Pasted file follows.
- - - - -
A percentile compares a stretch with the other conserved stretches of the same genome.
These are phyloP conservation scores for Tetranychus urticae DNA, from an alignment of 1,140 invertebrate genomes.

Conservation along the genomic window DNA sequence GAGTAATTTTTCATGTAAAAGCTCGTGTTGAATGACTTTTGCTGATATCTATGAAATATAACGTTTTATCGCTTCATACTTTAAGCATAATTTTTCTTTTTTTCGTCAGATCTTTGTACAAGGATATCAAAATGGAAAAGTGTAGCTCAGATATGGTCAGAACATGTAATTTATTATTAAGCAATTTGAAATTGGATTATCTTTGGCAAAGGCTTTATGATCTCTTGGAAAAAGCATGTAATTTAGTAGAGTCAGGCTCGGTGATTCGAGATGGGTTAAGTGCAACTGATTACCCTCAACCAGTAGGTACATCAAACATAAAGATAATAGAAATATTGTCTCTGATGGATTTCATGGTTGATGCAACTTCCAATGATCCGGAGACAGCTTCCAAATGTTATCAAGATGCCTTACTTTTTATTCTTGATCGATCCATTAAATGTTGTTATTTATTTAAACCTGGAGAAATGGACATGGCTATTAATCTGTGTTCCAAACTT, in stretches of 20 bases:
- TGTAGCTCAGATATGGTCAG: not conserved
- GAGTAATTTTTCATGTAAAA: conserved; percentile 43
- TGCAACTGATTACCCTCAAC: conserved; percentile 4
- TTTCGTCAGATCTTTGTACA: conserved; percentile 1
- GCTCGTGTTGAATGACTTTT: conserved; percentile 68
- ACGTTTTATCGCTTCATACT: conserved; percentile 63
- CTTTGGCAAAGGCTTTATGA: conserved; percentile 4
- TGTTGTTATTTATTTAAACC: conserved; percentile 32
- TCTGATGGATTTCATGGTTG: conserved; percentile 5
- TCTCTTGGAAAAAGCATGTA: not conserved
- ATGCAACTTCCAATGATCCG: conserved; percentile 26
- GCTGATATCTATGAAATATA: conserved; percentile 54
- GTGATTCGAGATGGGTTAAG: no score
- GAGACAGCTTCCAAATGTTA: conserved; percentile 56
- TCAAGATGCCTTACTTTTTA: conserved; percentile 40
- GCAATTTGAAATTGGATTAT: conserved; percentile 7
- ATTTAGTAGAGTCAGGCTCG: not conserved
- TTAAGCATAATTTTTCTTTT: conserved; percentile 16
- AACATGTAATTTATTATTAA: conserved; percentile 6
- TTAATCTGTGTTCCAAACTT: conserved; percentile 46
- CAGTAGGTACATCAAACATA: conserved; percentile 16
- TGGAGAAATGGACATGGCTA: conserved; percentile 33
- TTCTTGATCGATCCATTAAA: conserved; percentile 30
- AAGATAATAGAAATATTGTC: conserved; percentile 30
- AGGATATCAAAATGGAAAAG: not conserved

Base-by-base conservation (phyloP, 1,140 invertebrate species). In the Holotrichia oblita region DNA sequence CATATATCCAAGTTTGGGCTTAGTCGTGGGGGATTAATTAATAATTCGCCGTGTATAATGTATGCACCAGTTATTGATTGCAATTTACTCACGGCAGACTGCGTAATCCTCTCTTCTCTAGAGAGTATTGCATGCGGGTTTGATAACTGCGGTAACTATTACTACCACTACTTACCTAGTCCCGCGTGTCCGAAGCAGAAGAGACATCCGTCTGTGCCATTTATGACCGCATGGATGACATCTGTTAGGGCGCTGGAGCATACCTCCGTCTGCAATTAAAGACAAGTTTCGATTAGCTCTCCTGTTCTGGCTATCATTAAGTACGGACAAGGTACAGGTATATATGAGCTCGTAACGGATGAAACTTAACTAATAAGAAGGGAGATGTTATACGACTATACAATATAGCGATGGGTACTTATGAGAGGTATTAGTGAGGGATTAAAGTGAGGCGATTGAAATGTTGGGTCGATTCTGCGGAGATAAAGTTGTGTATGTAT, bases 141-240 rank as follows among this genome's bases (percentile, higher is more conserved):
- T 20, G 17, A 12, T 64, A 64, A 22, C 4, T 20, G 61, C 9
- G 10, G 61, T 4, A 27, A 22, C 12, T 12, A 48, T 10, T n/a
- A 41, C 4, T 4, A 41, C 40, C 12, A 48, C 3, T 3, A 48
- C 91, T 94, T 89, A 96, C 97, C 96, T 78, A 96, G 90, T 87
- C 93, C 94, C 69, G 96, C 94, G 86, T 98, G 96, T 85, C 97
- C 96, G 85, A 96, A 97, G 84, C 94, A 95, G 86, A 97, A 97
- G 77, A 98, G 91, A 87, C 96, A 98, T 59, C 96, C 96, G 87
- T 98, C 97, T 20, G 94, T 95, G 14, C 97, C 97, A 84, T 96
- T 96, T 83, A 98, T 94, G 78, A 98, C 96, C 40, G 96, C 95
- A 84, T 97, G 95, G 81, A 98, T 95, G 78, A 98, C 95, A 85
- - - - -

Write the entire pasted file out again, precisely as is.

A percentile compares a stretch with the other conserved stretches of the same genome.
These are phyloP conservation scores for Tetranychus urticae DNA, from an alignment of 1,140 invertebrate genomes.

Conservation along the genomic window DNA sequence GAGTAATTTTTCATGTAAAAGCTCGTGTTGAATGACTTTTGCTGATATCTATGAAATATAACGTTTTATCGCTTCATACTTTAAGCATAATTTTTCTTTTTTTCGTCAGATCTTTGTACAAGGATATCAAAATGGAAAAGTGTAGCTCAGATATGGTCAGAACATGTAATTTATTATTAAGCAATTTGAAATTGGATTATCTTTGGCAAAGGCTTTATGATCTCTTGGAAAAAGCATGTAATTTAGTAGAGTCAGGCTCGGTGATTCGAGATGGGTTAAGTGCAACTGATTACCCTCAACCAGTAGGTACATCAAACATAAAGATAATAGAAATATTGTCTCTGATGGATTTCATGGTTGATGCAACTTCCAATGATCCGGAGACAGCTTCCAAATGTTATCAAGATGCCTTACTTTTTATTCTTGATCGATCCATTAAATGTTGTTATTTATTTAAACCTGGAGAAATGGACATGGCTATTAATCTGTGTTCCAAACTT, in stretches of 20 bases:
- TGTAGCTCAGATATGGTCAG: not conserved
- GAGTAATTTTTCATGTAAAA: conserved; percentile 43
- TGCAACTGATTACCCTCAAC: conserved; percentile 4
- TTTCGTCAGATCTTTGTACA: conserved; percentile 1
- GCTCGTGTTGAATGACTTTT: conserved; percentile 68
- ACGTTTTATCGCTTCATACT: conserved; percentile 63
- CTTTGGCAAAGGCTTTATGA: conserved; percentile 4
- TGTTGTTATTTATTTAAACC: conserved; percentile 32
- TCTGATGGATTTCATGGTTG: conserved; percentile 5
- TCTCTTGGAAAAAGCATGTA: not conserved
- ATGCAACTTCCAATGATCCG: conserved; percentile 26
- GCTGATATCTATGAAATATA: conserved; percentile 54
- GTGATTCGAGATGGGTTAAG: no score
- GAGACAGCTTCCAAATGTTA: conserved; percentile 56
- TCAAGATGCCTTACTTTTTA: conserved; percentile 40
- GCAATTTGAAATTGGATTAT: conserved; percentile 7
- ATTTAGTAGAGTCAGGCTCG: not conserved
- TTAAGCATAATTTTTCTTTT: conserved; percentile 16
- AACATGTAATTTATTATTAA: conserved; percentile 6
- TTAATCTGTGTTCCAAACTT: conserved; percentile 46
- CAGTAGGTACATCAAACATA: conserved; percentile 16
- TGGAGAAATGGACATGGCTA: conserved; percentile 33
- TTCTTGATCGATCCATTAAA: conserved; percentile 30
- AAGATAATAGAAATATTGTC: conserved; percentile 30
- AGGATATCAAAATGGAAAAG: not conserved

Base-by-base conservation (phyloP, 1,140 invertebrate species). In the Holotrichia oblita region DNA sequence CATATATCCAAGTTTGGGCTTAGTCGTGGGGGATTAATTAATAATTCGCCGTGTATAATGTATGCACCAGTTATTGATTGCAATTTACTCACGGCAGACTGCGTAATCCTCTCTTCTCTAGAGAGTATTGCATGCGGGTTTGATAACTGCGGTAACTATTACTACCACTACTTACCTAGTCCCGCGTGTCCGAAGCAGAAGAGACATCCGTCTGTGCCATTTATGACCGCATGGATGACATCTGTTAGGGCGCTGGAGCATACCTCCGTCTGCAATTAAAGACAAGTTTCGATTAGCTCTCCTGTTCTGGCTATCATTAAGTACGGACAAGGTACAGGTATATATGAGCTCGTAACGGATGAAACTTAACTAATAAGAAGGGAGATGTTATACGACTATACAATATAGCGATGGGTACTTATGAGAGGTATTAGTGAGGGATTAAAGTGAGGCGATTGAAATGTTGGGTCGATTCTGCGGAGATAAAGTTGTGTATGTAT, bases 141-240 rank as follows among this genome's bases (percentile, higher is more conserved):
- T 20, G 17, A 12, T 64, A 64, A 22, C 4, T 20, G 61, C 9
- G 10, G 61, T 4, A 27, A 22, C 12, T 12, A 48, T 10, T n/a
- A 41, C 4, T 4, A 41, C 40, C 12, A 48, C 3, T 3, A 48
- C 91, T 94, T 89, A 96, C 97, C 96, T 78, A 96, G 90, T 87
- C 93, C 94, C 69, G 96, C 94, G 86, T 98, G 96, T 85, C 97
- C 96, G 85, A 96, A 97, G 84, C 94, A 95, G 86, A 97, A 97
- G 77, A 98, G 91, A 87, C 96, A 98, T 59, C 96, C 96, G 87
- T 98, C 97, T 20, G 94, T 95, G 14, C 97, C 97, A 84, T 96
- T 96, T 83, A 98, T 94, G 78, A 98, C 96, C 40, G 96, C 95
- A 84, T 97, G 95, G 81, A 98, T 95, G 78, A 98, C 95, A 85